Later in the month, a News Spotlight: Yahoo! Buys Overture opportunity presented itself as two powerhouses in search came together. The popularity of search is both a burden and blessing with agencies, search firms and site vendors going for a land grab. Can’t We All Get Along? Aside from an exploration of the joys of search and the subject of the most emails I have ever received in response to a column, this one almost cost me my day job. Once again, you read it here first and I accidentally coined an industry phrase.
In the grand Seinfeld Festivus tradition, we offer Search for the Rest of Us: Yellow Pages as the local search option of the day. Later in the year, we saw these providers coming together with paid search providers to capitalize on the highly lucrative and yellow pages publisher-owned sales channel.
Another iMedia first, Interpreting the Redundancy Nightmare explored advertisers’ Excedrin-orientated search for calculating reach and frequency in search marketing. As the year progressed, it seems the world of search was solving the problem for us by limiting the landscape through acquisition.
Search popularity brought less sophisticated advertisers who may or may not ask the question, What’s a Click Worth? The only problem in being happy with a click-through as a metric is that it often precludes one’s ability to generate positive return. Unfortunately, there are still way too many advertisers paying way too much for a click.
In the category of sites that work hard to make a difference, the Search Site Profile: Lycos offered an inside look at one of today’s hardest working search sites.
A lot happened as All Hallows Eve approached. For one, I decided to run for California governor and lost. Two, I wanted to end the keyword positioning disputes by Dialing in on Channel Conflicts. I lost that one as well, but online marketers got another first look at one of the biggest issues facing search marketers. While this piece served as the inspiration (read: rip-off) for a few unnamed online marketing pundits, the debate on channel conflicts can be efficiently settled with the communication of guidelines. The trademark ownership issue, however, will be settled by a federal judge at the behest of Google per its early December request for assistance in matters such as this.
Speaking of Google, we discovered a smart approach to entertainment in search with the Digital Hollywood Coverage. Just Another Day in Search Marketing passed as MSN expelled Looksmart listings from syndication and my optimism for the provider’s future may have been a bit too much as it laid off a big chunk of its staff at the end of the year. With a little egg on my face, I digress.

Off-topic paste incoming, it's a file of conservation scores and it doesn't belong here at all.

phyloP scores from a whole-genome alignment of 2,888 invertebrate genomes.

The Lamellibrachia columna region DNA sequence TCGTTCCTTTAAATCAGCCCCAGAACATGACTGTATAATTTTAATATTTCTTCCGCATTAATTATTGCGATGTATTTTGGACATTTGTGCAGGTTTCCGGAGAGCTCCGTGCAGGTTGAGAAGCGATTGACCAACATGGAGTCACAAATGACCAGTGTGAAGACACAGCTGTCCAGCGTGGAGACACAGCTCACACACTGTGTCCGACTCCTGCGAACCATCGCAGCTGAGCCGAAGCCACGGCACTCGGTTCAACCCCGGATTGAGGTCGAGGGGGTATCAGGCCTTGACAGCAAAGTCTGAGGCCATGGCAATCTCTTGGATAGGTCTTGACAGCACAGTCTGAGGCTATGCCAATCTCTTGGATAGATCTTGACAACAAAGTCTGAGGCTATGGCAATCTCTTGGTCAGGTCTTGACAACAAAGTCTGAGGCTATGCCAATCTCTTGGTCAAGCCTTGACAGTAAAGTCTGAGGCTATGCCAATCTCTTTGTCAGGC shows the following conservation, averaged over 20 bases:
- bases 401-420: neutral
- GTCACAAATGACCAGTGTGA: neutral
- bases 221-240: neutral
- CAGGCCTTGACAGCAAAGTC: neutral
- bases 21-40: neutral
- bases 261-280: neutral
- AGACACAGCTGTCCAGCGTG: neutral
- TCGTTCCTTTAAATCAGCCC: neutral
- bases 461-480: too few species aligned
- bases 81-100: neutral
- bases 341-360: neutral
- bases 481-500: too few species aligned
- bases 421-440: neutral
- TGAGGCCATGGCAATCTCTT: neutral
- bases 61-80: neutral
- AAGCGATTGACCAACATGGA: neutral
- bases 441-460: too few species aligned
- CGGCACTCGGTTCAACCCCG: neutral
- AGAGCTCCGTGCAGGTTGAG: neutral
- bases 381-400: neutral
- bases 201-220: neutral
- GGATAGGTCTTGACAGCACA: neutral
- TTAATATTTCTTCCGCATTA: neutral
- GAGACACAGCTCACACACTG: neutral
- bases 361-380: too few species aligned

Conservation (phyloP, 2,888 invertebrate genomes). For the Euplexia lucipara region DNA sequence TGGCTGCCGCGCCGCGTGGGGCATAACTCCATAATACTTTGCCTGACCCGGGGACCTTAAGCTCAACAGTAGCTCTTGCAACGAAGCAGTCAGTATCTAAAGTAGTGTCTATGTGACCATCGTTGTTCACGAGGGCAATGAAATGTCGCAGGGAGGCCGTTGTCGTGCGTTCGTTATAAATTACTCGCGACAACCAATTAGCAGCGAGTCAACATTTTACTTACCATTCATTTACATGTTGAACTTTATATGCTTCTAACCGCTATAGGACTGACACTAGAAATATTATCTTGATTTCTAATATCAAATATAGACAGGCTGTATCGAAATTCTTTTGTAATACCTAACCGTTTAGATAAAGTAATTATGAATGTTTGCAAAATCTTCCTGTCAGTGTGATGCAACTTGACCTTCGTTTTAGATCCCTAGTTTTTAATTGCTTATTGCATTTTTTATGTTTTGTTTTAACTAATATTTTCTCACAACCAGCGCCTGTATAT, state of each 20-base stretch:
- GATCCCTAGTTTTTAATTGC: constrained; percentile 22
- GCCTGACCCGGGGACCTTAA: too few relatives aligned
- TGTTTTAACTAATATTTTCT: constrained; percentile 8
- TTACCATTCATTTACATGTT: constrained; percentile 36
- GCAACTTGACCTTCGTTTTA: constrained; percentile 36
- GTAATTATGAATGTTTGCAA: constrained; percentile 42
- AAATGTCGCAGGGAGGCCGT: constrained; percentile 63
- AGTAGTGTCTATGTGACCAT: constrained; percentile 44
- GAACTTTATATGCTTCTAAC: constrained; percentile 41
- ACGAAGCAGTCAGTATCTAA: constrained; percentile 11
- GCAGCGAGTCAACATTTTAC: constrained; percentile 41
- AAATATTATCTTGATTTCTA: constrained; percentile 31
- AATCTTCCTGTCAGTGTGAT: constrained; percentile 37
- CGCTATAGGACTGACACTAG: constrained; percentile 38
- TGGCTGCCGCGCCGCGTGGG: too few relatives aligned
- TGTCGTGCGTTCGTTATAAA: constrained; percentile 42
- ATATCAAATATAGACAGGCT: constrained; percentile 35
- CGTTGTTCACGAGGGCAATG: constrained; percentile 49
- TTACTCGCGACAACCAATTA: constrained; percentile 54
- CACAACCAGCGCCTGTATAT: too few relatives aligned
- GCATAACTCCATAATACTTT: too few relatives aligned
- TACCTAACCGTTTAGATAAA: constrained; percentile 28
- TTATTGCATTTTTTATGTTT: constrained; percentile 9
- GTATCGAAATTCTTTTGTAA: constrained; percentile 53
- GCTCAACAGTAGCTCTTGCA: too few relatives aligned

At long last, Local Search Comes of Age with big announcements in measurement and product offerings while I once again inadvertently coined another multi-syllabic online marketing phrase.
Right before everyone headed out to celebrate gluttony day, a few of us headed to Virginia to make sure Local Search Gets Its (3) Day(s). The end result? Search providers had officially begun to jump in the sack with Internet yellow pages portals and the tools we discovered last month a “need to have.”
Search moves pretty fast. It seemed only appropriate to team up with the good people at eMarketer to show The Chronology of Search, which offered profiles of the major events in search history that shaped this category as we know it today.
The Pay or Not-to-Pay Conundrum was the runner-up piece of the year in terms of reader response when I offered to the possible exception that a marketer could skip paid search or optimization in a search program. Traditional optimization firms dismissed the assessments as blasphemy while agencies cited the exclusive benefits of paid search. Still, my favorite response was a Marketing Wonk post from an angry optimization guru suggesting that I remove my “head from my arse.” To that I can only respond with the immortal words of our Executive Editor Lee Watters in response to a similar suggestion, “I would, but then I couldn’t see your perspective.” Cheers, mate!
When I began collecting data for the iMedia Beaver Creek Summit breakout session on search, I ended up asking the question, What's Up with Search? Top industry gurus answered the call for opinions and conjecture on search marketing. Key responses provided fodder for the session as influentials around the industry sounded off. The conclusions provided a tremendous amount of feedback and, while I’d love to fill you in now, you’ll just have to wait until next year to see it.
As I embark on a long holiday to my homeland (that’s Ireland to you and me, Russ) I bid you all a joyous holiday season and happy searching in the New Year.
Coming up in January—by popular demand: iMedia Beaver Creek Search Marketing Session consensus and “How I survived a near-death (sort of) experience in a Humvee built for six.”